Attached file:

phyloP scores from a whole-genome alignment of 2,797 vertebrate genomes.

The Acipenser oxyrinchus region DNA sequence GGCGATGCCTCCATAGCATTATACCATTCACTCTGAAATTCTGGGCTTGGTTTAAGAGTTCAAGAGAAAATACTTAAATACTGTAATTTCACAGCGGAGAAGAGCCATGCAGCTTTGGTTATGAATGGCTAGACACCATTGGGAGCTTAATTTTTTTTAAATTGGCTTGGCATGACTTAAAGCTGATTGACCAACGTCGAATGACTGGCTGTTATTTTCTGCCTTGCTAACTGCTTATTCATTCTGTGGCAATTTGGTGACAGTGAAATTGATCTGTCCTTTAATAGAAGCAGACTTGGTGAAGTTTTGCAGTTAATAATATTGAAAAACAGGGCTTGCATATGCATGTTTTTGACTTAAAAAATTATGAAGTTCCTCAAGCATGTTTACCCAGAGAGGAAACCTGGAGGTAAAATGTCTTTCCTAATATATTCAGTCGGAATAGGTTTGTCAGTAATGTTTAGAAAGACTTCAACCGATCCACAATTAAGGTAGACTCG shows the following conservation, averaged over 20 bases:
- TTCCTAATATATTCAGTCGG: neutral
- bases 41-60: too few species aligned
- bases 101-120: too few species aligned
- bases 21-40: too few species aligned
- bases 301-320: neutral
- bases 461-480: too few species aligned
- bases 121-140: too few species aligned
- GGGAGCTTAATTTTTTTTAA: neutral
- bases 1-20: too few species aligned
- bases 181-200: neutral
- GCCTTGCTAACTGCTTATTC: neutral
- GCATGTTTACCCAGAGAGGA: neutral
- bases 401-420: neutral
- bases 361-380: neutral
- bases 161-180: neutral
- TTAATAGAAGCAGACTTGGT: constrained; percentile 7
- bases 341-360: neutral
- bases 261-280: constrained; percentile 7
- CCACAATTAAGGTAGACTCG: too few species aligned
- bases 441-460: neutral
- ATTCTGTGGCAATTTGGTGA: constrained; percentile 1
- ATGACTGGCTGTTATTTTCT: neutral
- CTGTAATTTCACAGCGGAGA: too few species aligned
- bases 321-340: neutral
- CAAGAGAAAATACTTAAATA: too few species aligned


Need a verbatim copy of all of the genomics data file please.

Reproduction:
phyloP scores from a whole-genome alignment of 2,797 vertebrate genomes.

The Acipenser oxyrinchus region DNA sequence GGCGATGCCTCCATAGCATTATACCATTCACTCTGAAATTCTGGGCTTGGTTTAAGAGTTCAAGAGAAAATACTTAAATACTGTAATTTCACAGCGGAGAAGAGCCATGCAGCTTTGGTTATGAATGGCTAGACACCATTGGGAGCTTAATTTTTTTTAAATTGGCTTGGCATGACTTAAAGCTGATTGACCAACGTCGAATGACTGGCTGTTATTTTCTGCCTTGCTAACTGCTTATTCATTCTGTGGCAATTTGGTGACAGTGAAATTGATCTGTCCTTTAATAGAAGCAGACTTGGTGAAGTTTTGCAGTTAATAATATTGAAAAACAGGGCTTGCATATGCATGTTTTTGACTTAAAAAATTATGAAGTTCCTCAAGCATGTTTACCCAGAGAGGAAACCTGGAGGTAAAATGTCTTTCCTAATATATTCAGTCGGAATAGGTTTGTCAGTAATGTTTAGAAAGACTTCAACCGATCCACAATTAAGGTAGACTCG shows the following conservation, averaged over 20 bases:
- TTCCTAATATATTCAGTCGG: neutral
- bases 41-60: too few species aligned
- bases 101-120: too few species aligned
- bases 21-40: too few species aligned
- bases 301-320: neutral
- bases 461-480: too few species aligned
- bases 121-140: too few species aligned
- GGGAGCTTAATTTTTTTTAA: neutral
- bases 1-20: too few species aligned
- bases 181-200: neutral
- GCCTTGCTAACTGCTTATTC: neutral
- GCATGTTTACCCAGAGAGGA: neutral
- bases 401-420: neutral
- bases 361-380: neutral
- bases 161-180: neutral
- TTAATAGAAGCAGACTTGGT: constrained; percentile 7
- bases 341-360: neutral
- bases 261-280: constrained; percentile 7
- CCACAATTAAGGTAGACTCG: too few species aligned
- bases 441-460: neutral
- ATTCTGTGGCAATTTGGTGA: constrained; percentile 1
- ATGACTGGCTGTTATTTTCT: neutral
- CTGTAATTTCACAGCGGAGA: too few species aligned
- bases 321-340: neutral
- CAAGAGAAAATACTTAAATA: too few species aligned